When triangles are moving, do you think their traces as prisms and then check if the two prisms intersect or not? But I think there are some cases that these two prisms intersect with each other, but the two triangles actually don't intersect (although both of them pass the same area, the time could be different). Is that correct?

@yongchi1 Correct: even if the vertices move along linear trajectories, the volume swept out in time by the triangle is not exactly a triangular prism. Notice for instance that the sides of this "prism" are bounded by four segments that may not be in a common plane: the initial and final edge of a triangle, and two segments connecting vertices in time. Instead, each edge sweeps out a bilinear patch. So to exactly detect if two triangles collide, you'd need to be able to determine if there are any intersections between a pair of bilinear patches at a common time

t. (Your quiz should help you build up the tools needed to solve this kind of problem.)Of course, if the time step is small and/or the motion is slow, then you may be able to get away with using some kind of approximating triangular prism, and just consider plane-plane intersections. But the result will still be approximate.

Is there a standard formula or method for doing higher order objects in more dimensions. Would it be similar methods of constantly reducing the problem to a lower dimension the way we are doing with triangles as lines?

Why do we have to approximate the process by stepping through time, if we can use an implicit formula to actually check if there's any solution to this intersection problem?

@nrauen Nope, no standard formula---just many different possible algorithms, each with its own pros and cons! :-)

@theyComeAndGo Because solving this implicit equation may be (very) hard, and cannot always be done exactly; one may need to fall back on numerical strategies which do not always work, or can produce inaccurate results (and hence bogus behavior). It is certainly one path people go down, though. If you want to get a sense of this, try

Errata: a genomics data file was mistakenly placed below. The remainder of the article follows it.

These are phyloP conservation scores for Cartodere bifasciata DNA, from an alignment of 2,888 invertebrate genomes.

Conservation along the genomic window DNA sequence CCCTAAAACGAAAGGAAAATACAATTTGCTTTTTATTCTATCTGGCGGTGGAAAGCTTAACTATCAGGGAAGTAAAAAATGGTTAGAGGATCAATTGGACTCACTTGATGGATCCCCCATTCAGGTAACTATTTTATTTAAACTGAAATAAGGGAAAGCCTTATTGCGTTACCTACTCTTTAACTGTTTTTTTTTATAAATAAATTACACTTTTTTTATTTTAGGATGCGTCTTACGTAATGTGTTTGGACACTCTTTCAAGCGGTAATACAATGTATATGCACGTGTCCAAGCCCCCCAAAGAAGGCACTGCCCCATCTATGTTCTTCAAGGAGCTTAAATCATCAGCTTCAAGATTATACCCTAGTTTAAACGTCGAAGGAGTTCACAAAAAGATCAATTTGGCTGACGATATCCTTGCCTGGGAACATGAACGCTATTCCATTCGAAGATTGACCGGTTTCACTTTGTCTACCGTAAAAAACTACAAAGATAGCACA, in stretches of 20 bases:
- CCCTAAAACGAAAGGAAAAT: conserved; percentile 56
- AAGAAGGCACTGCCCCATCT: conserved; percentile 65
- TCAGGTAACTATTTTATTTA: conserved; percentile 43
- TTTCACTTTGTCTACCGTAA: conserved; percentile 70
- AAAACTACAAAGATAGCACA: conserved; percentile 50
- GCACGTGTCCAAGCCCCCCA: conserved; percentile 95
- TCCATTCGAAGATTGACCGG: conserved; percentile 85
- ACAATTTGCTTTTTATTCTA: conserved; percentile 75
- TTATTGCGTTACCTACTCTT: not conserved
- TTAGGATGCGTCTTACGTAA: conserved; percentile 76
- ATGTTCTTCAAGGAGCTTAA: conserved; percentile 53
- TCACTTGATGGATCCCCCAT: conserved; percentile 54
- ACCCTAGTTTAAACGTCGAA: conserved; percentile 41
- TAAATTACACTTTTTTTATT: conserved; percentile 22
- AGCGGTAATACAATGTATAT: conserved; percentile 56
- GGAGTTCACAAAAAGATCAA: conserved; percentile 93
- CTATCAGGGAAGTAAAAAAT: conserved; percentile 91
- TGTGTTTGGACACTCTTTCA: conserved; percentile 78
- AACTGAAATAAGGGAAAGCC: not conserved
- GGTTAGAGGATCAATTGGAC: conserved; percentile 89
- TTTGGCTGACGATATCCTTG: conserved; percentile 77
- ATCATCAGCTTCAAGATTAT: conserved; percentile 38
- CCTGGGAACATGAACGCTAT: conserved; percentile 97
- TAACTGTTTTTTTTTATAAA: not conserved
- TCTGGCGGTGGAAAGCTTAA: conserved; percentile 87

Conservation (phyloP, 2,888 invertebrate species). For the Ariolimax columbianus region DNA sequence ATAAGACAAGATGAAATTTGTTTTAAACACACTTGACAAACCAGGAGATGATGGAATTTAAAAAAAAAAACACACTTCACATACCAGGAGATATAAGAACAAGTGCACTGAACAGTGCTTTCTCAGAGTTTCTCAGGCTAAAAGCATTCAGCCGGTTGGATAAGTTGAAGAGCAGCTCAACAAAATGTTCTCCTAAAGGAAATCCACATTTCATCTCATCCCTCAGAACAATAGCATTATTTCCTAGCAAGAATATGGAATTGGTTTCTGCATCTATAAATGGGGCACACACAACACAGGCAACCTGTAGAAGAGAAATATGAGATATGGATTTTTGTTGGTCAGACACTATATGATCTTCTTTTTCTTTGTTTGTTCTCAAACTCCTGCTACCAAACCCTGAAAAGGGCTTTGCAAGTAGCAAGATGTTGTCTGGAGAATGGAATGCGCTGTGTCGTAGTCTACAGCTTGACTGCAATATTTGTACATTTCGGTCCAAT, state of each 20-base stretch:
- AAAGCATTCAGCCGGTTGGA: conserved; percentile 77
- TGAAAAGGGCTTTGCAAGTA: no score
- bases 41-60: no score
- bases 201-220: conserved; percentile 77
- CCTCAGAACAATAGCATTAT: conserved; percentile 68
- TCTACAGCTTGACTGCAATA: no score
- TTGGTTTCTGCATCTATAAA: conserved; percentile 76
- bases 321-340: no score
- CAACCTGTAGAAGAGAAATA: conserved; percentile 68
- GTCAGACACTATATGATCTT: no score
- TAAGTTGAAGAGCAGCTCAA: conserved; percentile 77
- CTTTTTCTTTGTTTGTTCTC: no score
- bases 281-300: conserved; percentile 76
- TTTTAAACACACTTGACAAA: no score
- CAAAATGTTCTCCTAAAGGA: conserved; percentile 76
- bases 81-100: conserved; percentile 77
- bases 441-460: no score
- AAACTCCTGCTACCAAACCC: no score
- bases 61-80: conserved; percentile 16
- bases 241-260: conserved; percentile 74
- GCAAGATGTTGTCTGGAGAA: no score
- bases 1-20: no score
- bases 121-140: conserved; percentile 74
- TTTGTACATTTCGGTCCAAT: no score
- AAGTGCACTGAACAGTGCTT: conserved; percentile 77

completelysolving the 3rd question in today's quiz, i.e., try exactly evaluating the intersection time between the point and the segment. :-)Generally how do we decide when to fall back on numerical methods? When would the calculations become too complex to resolve?

@tpan496 In general there is no easy answer to "which equations can be solved in closed form"; for instance, even for things like quadratic and cubic equations it took mankind hundreds of years to uncover the closed-form solution. These days, fields like algebraic geometry (for instance) provide a lot of knowledge about what kinds of equations can/cannot be solved, though there are still many cases where the answer is not clear.

In practice, you look at the form of equation you have to solve, and then Google around for whether there is a known closed form solution. ;-) For instance, you know that linear systems can be solved, and quadratic equations can be solved. Over time, you come to learn that certain other equations (bilinear, cubic, etc.) can be solved, and get a sense for how stable they are numerically. Sometimes, even if there is a closed form, you may be better off using an iterative numerical approach like Newton's method either for accuracy/stability reasons, or efficiency reasons (or both).